As they will tell you, there is simply too much money to be made to make a maxim of not being evil, or, worse, formulate a positive idea of the good. And the end is what it has always been, the predators gather round while the sick and lame and easily addicted are picked off as easy game.
There are many poker chips already on the table. Those who arrived already made their killing and now sit, cards on the table, eying each other curiously — knowing that the only way the game can continue is if more are convinced to come to the table. But China has already bought in and old Europe injected with a passivity inducing drugs, trading dictators and kings for glib democrats.
Soon the game will be up and, where our executive officers can no longer find fresh meat, they will turn to carrion.
(1) Last May in your essay on “the Gathering Storm” you quoted Benjamin Franklin, “By failing to prepare, you are preparing to fail” and provided a number of tips for surviving it, including exercising our right to speech, defense, privacy and association. A year has passed. Is there anything you would add or modify today given the possibility that many Americans may not be able to exercise their constitutional rights (not to mention the presumed rights of creditors of the United States) ?
I would add that exercising your rights is not only good for you, it’s fun! This is a time of great uncertainty, and many people are more stressed than ever. But writing blog posts or debating the issues or studying history might help you formulate your thoughts and gain perspective on what’s happening, mastering a martial art or learning to shoot or protecting your privacy might make you feel more secure, associating with likeminded others might give you a stronger sense of community, managing your own investments or growing some of your own food or installing solar panels or whatever might make you more self-sufficient. Many of these activities are quite inexpensive and they give you more power over your life.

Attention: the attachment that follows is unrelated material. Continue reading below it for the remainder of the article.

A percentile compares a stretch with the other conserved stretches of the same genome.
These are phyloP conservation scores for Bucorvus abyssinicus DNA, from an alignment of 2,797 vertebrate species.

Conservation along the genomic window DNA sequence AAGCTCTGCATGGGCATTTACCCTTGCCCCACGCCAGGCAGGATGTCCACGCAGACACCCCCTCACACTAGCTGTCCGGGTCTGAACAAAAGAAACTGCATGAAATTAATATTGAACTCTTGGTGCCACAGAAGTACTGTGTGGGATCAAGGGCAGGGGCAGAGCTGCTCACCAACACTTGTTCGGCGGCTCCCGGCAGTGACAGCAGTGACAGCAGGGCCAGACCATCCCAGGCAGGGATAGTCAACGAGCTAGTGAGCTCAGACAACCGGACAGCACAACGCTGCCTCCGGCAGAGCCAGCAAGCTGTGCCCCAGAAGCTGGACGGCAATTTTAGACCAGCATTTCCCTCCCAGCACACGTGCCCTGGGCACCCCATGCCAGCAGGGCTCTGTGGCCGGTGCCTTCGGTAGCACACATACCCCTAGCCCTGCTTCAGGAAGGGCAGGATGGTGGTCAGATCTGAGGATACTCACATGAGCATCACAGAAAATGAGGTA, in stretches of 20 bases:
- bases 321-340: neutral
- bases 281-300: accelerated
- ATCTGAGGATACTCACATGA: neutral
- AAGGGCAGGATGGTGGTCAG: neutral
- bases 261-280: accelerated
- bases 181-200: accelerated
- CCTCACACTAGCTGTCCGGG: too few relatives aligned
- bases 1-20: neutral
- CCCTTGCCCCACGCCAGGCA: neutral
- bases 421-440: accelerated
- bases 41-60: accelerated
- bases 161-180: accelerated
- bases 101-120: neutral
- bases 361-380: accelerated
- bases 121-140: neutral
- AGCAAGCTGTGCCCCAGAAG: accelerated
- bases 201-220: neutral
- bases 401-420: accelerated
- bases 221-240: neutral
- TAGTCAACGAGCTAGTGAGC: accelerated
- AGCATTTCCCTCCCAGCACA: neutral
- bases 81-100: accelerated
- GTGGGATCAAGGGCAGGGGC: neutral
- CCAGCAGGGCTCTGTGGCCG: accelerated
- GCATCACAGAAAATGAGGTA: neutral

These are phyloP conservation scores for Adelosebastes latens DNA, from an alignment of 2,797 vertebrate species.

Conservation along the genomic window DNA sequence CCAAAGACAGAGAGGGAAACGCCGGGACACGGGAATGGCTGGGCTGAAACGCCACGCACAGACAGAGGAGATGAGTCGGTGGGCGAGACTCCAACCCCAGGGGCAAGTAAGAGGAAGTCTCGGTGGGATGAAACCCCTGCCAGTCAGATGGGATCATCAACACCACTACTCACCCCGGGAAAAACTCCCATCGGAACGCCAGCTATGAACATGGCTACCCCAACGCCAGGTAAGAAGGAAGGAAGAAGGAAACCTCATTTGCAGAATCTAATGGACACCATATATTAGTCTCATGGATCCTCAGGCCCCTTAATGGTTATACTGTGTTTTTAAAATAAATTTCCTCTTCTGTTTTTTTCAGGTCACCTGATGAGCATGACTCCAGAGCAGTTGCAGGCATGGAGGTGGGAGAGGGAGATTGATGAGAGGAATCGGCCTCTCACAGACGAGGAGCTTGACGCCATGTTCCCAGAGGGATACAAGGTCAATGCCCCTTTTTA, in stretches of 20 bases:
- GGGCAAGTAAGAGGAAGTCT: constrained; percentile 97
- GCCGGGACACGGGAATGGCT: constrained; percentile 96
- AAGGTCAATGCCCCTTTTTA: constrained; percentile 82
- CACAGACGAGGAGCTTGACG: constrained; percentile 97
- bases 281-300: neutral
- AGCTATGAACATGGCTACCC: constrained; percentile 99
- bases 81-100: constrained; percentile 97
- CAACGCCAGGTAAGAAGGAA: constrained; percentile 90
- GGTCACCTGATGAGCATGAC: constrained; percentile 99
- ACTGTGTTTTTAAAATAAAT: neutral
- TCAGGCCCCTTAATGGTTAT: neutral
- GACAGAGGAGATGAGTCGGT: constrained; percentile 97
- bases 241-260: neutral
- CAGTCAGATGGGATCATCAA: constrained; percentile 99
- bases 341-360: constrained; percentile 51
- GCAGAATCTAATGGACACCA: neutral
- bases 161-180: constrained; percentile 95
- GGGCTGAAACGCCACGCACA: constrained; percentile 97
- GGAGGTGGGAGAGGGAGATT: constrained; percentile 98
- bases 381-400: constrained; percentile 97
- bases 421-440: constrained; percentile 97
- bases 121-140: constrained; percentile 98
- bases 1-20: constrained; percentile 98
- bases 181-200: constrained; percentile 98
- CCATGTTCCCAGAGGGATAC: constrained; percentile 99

Although taking responsibility for your life is rewarding, I’ve discovered that it also takes a lot of time and energy to do things like take charge of your health or your finances, learn various self-defense techniques, and study the past so that you’re not doomed to repeat it.
By the way, I wouldn’t limit individual rights to what’s recognized in the constitution. Indeed, the U.S. Constitution delegates a small number of powers to the central government (Amendment X) and recognizes that individual rights are effectively unlimited (Amendment IX). Over time that founding vision has been almost entirely inverted (government power is unlimited and human rights are limited to what’s in the Bill of Rights), but it is still there for us to rediscover.
(2) You are unusual in combining a technical career with substantial intellectual essays, an online press and various artistic efforts. How did you end up where you are today?
Perhaps I’m unusual not in having diverse interests but in pursuing them so stubbornly.